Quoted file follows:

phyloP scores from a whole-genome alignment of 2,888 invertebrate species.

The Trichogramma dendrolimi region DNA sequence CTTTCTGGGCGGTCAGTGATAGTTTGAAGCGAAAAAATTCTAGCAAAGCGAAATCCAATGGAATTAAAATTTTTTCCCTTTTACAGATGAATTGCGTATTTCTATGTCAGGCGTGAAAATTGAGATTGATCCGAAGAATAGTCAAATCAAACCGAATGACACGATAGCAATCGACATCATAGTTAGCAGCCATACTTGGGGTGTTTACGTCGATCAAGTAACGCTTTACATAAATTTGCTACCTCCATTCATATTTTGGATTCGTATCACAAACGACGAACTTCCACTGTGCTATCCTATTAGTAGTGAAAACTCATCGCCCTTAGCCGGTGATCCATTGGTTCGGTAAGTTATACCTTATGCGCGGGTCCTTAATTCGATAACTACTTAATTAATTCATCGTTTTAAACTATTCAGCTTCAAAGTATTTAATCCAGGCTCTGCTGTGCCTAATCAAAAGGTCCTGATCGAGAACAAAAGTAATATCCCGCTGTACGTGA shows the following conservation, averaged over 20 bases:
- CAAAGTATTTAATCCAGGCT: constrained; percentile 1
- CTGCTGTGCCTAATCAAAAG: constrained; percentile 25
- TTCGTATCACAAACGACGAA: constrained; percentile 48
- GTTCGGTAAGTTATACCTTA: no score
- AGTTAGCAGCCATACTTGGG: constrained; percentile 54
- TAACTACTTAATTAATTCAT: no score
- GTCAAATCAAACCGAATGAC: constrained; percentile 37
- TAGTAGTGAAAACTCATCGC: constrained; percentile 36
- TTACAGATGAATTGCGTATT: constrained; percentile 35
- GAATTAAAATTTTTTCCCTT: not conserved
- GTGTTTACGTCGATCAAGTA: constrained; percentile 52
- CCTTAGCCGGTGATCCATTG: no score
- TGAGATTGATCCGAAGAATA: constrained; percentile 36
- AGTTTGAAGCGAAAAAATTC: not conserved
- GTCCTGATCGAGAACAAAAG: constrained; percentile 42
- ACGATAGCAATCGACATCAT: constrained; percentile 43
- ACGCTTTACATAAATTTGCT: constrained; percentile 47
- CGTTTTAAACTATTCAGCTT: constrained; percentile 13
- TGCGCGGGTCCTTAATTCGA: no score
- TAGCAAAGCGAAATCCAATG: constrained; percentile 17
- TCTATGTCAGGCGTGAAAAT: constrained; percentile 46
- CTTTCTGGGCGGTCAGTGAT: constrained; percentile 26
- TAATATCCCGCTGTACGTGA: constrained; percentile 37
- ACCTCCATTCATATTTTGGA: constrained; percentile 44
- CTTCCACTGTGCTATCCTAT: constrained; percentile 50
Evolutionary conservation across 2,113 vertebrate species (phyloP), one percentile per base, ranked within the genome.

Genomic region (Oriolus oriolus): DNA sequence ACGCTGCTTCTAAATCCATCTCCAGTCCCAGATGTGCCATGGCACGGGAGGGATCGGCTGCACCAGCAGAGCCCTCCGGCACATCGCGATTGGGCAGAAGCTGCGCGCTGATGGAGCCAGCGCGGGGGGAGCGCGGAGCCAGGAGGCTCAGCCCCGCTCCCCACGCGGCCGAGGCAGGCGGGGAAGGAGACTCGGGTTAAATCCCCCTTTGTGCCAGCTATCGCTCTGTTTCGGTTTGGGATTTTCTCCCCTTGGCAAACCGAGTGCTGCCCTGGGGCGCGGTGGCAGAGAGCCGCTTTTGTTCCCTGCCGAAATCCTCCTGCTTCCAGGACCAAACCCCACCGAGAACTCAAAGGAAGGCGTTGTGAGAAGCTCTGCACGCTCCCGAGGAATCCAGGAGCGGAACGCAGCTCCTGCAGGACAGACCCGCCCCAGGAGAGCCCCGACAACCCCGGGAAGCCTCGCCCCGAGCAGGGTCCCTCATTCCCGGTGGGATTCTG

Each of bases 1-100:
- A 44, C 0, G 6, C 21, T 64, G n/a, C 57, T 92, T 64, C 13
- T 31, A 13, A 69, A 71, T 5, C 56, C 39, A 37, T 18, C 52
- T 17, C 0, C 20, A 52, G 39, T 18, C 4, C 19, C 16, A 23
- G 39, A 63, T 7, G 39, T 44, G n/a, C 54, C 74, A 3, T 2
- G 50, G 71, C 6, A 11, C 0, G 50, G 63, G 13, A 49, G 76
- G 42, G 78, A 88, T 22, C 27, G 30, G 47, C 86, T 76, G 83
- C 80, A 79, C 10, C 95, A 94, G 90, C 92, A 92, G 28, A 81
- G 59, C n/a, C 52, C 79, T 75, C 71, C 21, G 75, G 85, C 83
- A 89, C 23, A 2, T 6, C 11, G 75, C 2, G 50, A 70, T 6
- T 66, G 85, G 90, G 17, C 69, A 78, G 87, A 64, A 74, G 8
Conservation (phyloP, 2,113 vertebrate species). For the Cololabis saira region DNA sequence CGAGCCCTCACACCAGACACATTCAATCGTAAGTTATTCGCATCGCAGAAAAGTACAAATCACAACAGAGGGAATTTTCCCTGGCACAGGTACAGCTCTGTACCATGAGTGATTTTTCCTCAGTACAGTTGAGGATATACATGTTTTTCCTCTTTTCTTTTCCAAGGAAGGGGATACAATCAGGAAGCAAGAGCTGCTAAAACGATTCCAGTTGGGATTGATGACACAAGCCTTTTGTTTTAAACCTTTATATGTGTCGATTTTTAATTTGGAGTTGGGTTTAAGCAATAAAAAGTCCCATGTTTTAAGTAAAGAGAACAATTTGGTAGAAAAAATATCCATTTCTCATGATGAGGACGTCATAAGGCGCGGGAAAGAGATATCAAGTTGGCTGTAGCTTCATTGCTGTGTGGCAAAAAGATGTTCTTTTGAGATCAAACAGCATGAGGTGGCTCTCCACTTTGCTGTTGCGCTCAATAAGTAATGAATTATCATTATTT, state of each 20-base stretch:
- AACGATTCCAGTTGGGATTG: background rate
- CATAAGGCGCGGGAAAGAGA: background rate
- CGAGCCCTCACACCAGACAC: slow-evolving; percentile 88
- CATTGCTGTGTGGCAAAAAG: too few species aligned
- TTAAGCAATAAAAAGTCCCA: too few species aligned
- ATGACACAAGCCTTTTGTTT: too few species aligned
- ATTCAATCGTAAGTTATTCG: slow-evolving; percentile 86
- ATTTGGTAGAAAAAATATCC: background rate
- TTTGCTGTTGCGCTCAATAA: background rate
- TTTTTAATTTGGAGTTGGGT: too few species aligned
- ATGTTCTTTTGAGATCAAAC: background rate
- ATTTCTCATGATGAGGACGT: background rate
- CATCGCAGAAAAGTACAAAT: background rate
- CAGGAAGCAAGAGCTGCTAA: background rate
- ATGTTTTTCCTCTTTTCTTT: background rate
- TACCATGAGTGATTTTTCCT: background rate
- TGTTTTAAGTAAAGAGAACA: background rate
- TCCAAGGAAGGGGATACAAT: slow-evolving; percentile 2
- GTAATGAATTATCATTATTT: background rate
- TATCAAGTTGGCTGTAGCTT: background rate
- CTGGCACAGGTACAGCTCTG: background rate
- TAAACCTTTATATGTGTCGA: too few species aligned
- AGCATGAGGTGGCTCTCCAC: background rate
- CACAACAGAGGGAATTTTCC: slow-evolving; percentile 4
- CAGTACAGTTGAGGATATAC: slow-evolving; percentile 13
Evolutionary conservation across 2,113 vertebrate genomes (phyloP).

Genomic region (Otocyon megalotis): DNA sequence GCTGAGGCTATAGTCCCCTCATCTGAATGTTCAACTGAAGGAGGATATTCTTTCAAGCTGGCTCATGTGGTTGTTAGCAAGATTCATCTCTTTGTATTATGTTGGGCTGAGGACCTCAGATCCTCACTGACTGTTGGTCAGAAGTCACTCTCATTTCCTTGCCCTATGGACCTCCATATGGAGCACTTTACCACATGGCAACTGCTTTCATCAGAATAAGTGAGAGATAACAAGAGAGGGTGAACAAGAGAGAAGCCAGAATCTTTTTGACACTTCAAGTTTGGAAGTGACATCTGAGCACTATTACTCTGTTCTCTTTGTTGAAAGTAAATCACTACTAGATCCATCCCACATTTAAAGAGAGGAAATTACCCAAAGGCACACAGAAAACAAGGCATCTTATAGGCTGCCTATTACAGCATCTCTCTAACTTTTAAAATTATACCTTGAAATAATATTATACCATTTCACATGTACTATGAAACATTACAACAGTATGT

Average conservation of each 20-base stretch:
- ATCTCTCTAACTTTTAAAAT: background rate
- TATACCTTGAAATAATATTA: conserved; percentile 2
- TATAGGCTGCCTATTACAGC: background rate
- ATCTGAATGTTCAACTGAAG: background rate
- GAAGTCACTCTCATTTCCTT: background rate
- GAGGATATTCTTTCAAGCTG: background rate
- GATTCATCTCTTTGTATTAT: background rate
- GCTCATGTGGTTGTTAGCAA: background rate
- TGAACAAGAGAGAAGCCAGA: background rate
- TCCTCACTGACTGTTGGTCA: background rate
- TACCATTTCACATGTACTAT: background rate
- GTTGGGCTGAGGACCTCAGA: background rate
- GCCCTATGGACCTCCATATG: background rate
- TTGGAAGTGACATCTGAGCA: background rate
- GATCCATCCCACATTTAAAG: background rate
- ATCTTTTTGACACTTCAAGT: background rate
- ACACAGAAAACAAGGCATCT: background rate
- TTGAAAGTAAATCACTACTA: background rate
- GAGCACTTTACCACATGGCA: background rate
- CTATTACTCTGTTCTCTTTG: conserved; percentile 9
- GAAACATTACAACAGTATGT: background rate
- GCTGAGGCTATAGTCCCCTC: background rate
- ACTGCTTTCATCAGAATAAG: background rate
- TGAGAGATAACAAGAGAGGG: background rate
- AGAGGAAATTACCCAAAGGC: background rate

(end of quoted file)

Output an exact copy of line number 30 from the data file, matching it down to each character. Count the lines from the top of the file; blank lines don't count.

Each of bases 1-100: